Molly

Irrepressible human spirit
The daily privations and loss during a war time occupation are held at bay by generosity and ingenuity resulting in a clandestine feast of contraband pork. The book club hastily formed as an excuse for breaking Nazi curfew becomes a source of strength, courage and hope for the members struggling to survive the war, and results in a journey home for the journalist who visits them after the war.
Patricia

Interesting History, Unsatisfactory Ending
First of all, I sat up till 2 in the morning reading and finishing this book. The story it tells about the inhabitants of Guernsey (one of the UK Channel Islands) during WWII is fascinating. The first-person/letter-writing format carries the story along in a way that straight narrative might not have.

However, at some point the book becomes a romance novel, which sort of trivializes the history contained in the first part. There are two stories here - the one about the island inhabitants during German occupation (title of the book), and the one about the main character (recipient of all the letters), which deteriorates into a silly romance at the end.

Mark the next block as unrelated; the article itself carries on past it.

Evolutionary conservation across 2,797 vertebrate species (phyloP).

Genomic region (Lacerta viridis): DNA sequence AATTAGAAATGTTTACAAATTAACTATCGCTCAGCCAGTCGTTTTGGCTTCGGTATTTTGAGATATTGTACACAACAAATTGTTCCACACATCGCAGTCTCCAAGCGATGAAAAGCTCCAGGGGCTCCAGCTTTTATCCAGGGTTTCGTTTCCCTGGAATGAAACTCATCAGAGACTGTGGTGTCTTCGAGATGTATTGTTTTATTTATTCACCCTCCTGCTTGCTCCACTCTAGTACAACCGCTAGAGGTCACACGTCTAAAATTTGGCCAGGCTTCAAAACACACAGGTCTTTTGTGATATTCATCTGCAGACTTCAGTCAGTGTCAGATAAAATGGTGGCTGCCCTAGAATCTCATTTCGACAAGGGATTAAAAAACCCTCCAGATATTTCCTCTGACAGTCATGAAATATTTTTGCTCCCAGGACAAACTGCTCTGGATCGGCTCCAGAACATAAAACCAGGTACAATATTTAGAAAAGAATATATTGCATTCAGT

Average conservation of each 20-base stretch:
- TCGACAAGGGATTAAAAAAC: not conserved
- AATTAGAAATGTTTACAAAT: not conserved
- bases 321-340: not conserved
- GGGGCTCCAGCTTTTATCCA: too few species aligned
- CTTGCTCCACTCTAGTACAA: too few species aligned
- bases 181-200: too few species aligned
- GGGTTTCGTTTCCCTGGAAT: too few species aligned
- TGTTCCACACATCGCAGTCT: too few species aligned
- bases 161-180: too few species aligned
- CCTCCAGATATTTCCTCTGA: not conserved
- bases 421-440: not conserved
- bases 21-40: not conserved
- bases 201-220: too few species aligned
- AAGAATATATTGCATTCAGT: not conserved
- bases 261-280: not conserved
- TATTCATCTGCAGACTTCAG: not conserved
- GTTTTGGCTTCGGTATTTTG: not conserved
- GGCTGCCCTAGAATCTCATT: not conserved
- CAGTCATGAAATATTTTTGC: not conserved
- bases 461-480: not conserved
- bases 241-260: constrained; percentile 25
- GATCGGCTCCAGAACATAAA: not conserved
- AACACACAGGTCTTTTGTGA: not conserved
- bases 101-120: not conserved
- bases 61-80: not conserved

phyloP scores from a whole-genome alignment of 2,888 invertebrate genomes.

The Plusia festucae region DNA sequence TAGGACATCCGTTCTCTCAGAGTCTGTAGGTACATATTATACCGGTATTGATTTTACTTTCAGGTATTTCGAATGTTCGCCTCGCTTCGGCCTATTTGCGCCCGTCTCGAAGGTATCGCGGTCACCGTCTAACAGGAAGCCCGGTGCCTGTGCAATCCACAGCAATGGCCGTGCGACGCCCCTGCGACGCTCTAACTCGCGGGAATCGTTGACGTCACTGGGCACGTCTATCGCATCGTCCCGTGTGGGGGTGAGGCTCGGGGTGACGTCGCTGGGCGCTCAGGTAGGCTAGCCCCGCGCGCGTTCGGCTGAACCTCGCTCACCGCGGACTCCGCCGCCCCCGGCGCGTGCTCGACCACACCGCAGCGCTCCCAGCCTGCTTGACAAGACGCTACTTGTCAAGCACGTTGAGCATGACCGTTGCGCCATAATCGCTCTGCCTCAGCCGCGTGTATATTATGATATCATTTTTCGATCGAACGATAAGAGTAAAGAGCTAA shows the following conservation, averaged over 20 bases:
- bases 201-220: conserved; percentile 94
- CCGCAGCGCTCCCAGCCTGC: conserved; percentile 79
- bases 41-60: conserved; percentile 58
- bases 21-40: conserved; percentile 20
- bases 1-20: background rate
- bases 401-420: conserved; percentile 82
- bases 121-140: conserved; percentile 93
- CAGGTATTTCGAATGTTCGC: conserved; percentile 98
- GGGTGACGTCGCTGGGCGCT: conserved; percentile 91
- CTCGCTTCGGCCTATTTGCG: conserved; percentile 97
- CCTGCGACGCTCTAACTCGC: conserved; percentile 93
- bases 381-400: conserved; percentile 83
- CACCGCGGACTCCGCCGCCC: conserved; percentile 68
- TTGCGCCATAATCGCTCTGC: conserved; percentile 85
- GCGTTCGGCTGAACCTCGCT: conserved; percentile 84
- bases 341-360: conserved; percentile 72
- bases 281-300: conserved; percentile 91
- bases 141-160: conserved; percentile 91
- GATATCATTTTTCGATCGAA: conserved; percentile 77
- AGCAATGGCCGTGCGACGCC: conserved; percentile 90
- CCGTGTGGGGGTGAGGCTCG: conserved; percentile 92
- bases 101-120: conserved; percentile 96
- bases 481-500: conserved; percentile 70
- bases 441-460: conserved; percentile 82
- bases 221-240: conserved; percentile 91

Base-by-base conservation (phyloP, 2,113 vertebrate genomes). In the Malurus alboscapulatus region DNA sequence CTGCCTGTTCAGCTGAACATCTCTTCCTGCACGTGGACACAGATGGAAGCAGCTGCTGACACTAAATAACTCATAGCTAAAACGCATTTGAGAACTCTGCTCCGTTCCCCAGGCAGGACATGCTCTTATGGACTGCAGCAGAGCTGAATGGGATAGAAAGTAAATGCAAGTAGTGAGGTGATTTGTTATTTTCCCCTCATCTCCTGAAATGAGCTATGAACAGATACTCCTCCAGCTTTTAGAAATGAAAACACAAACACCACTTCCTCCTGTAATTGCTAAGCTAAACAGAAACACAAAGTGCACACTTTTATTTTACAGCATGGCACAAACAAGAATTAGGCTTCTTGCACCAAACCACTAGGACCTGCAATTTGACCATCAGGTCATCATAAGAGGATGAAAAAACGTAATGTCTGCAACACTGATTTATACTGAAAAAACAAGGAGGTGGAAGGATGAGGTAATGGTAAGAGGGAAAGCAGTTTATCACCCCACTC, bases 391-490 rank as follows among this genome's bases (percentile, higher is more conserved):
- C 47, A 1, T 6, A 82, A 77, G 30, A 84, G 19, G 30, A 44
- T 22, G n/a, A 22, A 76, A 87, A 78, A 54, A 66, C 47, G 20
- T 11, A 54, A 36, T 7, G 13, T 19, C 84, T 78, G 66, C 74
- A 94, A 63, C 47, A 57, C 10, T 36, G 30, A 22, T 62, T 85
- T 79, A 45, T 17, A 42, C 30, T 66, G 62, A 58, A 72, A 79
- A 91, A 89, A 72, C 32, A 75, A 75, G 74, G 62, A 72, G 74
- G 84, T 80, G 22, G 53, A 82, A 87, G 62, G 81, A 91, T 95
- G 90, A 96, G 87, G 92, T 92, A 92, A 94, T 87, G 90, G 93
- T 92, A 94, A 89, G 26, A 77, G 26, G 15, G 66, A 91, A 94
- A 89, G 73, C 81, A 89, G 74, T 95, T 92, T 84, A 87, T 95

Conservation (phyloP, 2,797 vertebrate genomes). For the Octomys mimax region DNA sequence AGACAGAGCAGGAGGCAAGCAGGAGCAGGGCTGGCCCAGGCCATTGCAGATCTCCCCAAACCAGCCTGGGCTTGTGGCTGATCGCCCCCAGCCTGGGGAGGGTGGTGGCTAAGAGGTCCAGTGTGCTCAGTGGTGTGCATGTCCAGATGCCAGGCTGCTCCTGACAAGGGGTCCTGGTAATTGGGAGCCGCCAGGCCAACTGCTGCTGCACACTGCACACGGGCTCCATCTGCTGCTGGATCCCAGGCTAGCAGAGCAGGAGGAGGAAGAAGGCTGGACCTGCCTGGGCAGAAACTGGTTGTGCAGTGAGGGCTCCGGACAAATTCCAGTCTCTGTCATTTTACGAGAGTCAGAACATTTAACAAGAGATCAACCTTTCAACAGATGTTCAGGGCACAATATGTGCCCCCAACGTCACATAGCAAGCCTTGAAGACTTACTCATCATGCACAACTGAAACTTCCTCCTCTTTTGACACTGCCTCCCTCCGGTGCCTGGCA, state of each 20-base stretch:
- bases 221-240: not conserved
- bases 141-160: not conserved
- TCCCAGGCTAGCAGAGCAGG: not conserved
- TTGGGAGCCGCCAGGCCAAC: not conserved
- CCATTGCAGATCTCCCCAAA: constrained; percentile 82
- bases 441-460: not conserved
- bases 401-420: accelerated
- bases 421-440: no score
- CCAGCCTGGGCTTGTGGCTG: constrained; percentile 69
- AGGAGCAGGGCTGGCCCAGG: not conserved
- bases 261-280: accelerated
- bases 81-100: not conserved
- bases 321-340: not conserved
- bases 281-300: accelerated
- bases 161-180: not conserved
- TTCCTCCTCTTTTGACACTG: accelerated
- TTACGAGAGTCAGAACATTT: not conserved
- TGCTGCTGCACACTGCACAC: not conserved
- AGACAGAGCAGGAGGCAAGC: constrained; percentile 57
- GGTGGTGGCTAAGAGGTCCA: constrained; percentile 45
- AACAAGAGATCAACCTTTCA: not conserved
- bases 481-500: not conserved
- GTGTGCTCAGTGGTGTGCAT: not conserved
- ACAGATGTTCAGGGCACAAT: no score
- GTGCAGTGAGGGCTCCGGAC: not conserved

Three quarters of the book held my riveted attention, and I appreciated the addition of humor. The last quarter disappointed me terribly. The ending was happy, but the story it tells is inane.

I recommend the first part for its historical perspective. I cannot recommend the last part.
Susannah

could be funnier